Structure design

I wrote about the standard versus proprietary structure dilemma before. The information analysis will find out the vocabulary you want to use. You should always try to go with a standard structure first, but if your domain specific vocabulary is huge, then you could end up implementing an overly complex custom layer on top of DITA, which gives you more trouble than benefit. If this is the case, then it’s better to start from scratch and only reuse for example the CALS table structure. Your structure and publication code will be cleaner and simpler.

If you don’t need much semantics, just some structure, then should not reinvent the wheel and create yet another Docbook or HTML-like structure, but go for a standard vocabulary.

I’ve also seen a project which moved the editorial process from DocBook to DITA, since DocBook was hard to customize. Sure DITA is better suited for customization, but the project used very little part of the DITA standard (only the most generic level - topic) and implemented a DocBook-like structure on top of it. What’s the point? It was a huge effort and where are the benefits?

Always think twice about the overall goal you want to achieve with your project. Your information platform design is a fundamental, long term decision. It should have a (much) longer lifecycle than your CMS software, so choose wisely.

Structure levels

Let’s assume that you want several content types, but anyway you’ll have only one structure. Creating one structure for each object types is unusual, since you share at least the bottom level between these.

Top level:

  • Often only presents in the publishing layer.
  • Connects editorial units.
  • In DocBook it’s the chapter level, in a dictionary it’s list of word articles …

Mid level:

  • The real semantics live here.

Bottom level:

  • Non-semantic elements, often common constructions like lists or basic formatting (bold, italic, subscript, superscript… etc). Keep formatting non-specific and bound to the minimum in your semantic XML. Use semantic elements as much as possible instead of formatting. Specific formatting, like fonts, font size, indentation… etc should be in the style sheet, not in the semantic XML markup.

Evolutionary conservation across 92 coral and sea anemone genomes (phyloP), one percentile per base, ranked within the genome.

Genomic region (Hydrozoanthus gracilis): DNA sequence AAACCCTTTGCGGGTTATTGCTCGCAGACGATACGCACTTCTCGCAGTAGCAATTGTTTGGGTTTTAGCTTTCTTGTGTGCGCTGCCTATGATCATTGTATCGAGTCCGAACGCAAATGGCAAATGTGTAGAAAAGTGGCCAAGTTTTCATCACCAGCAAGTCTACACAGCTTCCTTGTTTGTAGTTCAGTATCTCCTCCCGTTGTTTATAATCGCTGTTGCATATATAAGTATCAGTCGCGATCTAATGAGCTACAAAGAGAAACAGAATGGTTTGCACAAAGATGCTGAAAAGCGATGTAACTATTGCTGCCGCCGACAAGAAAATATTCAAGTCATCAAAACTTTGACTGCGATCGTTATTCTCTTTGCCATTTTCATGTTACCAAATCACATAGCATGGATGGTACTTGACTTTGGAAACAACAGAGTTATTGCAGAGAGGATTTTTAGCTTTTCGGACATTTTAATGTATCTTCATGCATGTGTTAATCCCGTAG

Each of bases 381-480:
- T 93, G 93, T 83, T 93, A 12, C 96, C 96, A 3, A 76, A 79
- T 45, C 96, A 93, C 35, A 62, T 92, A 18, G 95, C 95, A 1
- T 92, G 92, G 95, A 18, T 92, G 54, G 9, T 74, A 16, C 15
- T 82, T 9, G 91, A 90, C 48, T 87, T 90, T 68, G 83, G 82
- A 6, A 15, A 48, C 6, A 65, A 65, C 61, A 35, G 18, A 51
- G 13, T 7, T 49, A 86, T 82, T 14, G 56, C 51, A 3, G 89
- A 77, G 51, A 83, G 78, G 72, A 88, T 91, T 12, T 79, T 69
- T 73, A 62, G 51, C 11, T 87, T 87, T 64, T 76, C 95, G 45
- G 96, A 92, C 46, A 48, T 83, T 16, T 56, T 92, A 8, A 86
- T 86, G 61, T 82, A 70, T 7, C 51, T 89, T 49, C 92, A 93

• This is the level where you’ll likely use mixed content (element content model allows both text and sub-elements) . It’s possible to avoid mixed content, but the result won’t be human readable XML what users can edit directly.

Naming elements

Naming elements in the structure correctly is probably the most important task. Use time on it! Names must come from the daily terminology the editors use everyday, then they will be less confused when they start using it. Don’t translate it to an other language, use the local language. XML can deal with unicode characters, so don’t be afraid using special characters from your language. They make the XML more human readable.

Short element names are good, but think if your element is generic - used overall in the whole structure - or specific, only present in a substructure. Use short names for generic elements and use longer names for specific ones. Don’t overdo using abbreviations.

If your vocabulary is really huge (for ex. several hundred elements), then you can consider to introduce several namespaces to express semantics in a clean way, instead of using very long specific element names.

Keeping naming conventions is also important, improves readability. I’m not aware of any de facto naming convention in XML, some people use camel casing, others like to separate words with dash or underline… etc. Just choose one style and be consistent.


If your content is diverse, therefore the structure is large - several hundred elements - then you should split it into modules. First of all you can split by levels - as discussed before - but also you can modularize by content types.

Using multiple namespaces will also define your structure modules. Likely bottom level - non semantic - element - will be referenced by all higher level modules.


Your content will flow through several stages - via XML pipelines - until it gets published. For example:

  1. Editorial - clean, non-redundant structure
  2. Export - editorial is mixed with data/content from different 3rd party sources
  3. Publishing - redundant structure, prepared for publishing, generated indexes...etc
  4. Application specific format - prepared for a concrete publishing platform, for ex:
    1. Web (HTML)
    2. Paper publishing or ebook, for consumption of a page oriented rendering software, like XSL-FO, FrameMaker, InDesign… etc.
    3. Voice publishing
    4. …. etc

Mixing in 3rd party vocabulary

Often XML data/content from external 3rd party sources gets converted into a “local language” since the company wants to store it in its local silo and using the local XML dialect seems to simplify things, the XML is “more consistent” etc. Well, beyond its clear benefits, this can raise many issues also. Let’s assume the 3rd party XML what we want to integrate into our local silo has an element called “A”. Our local data already uses the name “A”, but this has a bit different content model or semantics. Then we end up renaming the 3rd party “A” to something else (call it “B”)... because it’s so easy to do. Yes, converting it is indeed easy, but the long term maintenance won’t be.

Developers and actually also end users work with this terminology and they’ll get confused. These “ad-hoc” conversions usually won’t get properly documented or people don’t use the time to read the documentation. At the end remapping between the different vocabularies will lead to confusion and inefficient work.

In my opinion keeping the original 3rd party terminology with its namespace is a better way to go, if it’s a proper structure and the source is trusted.

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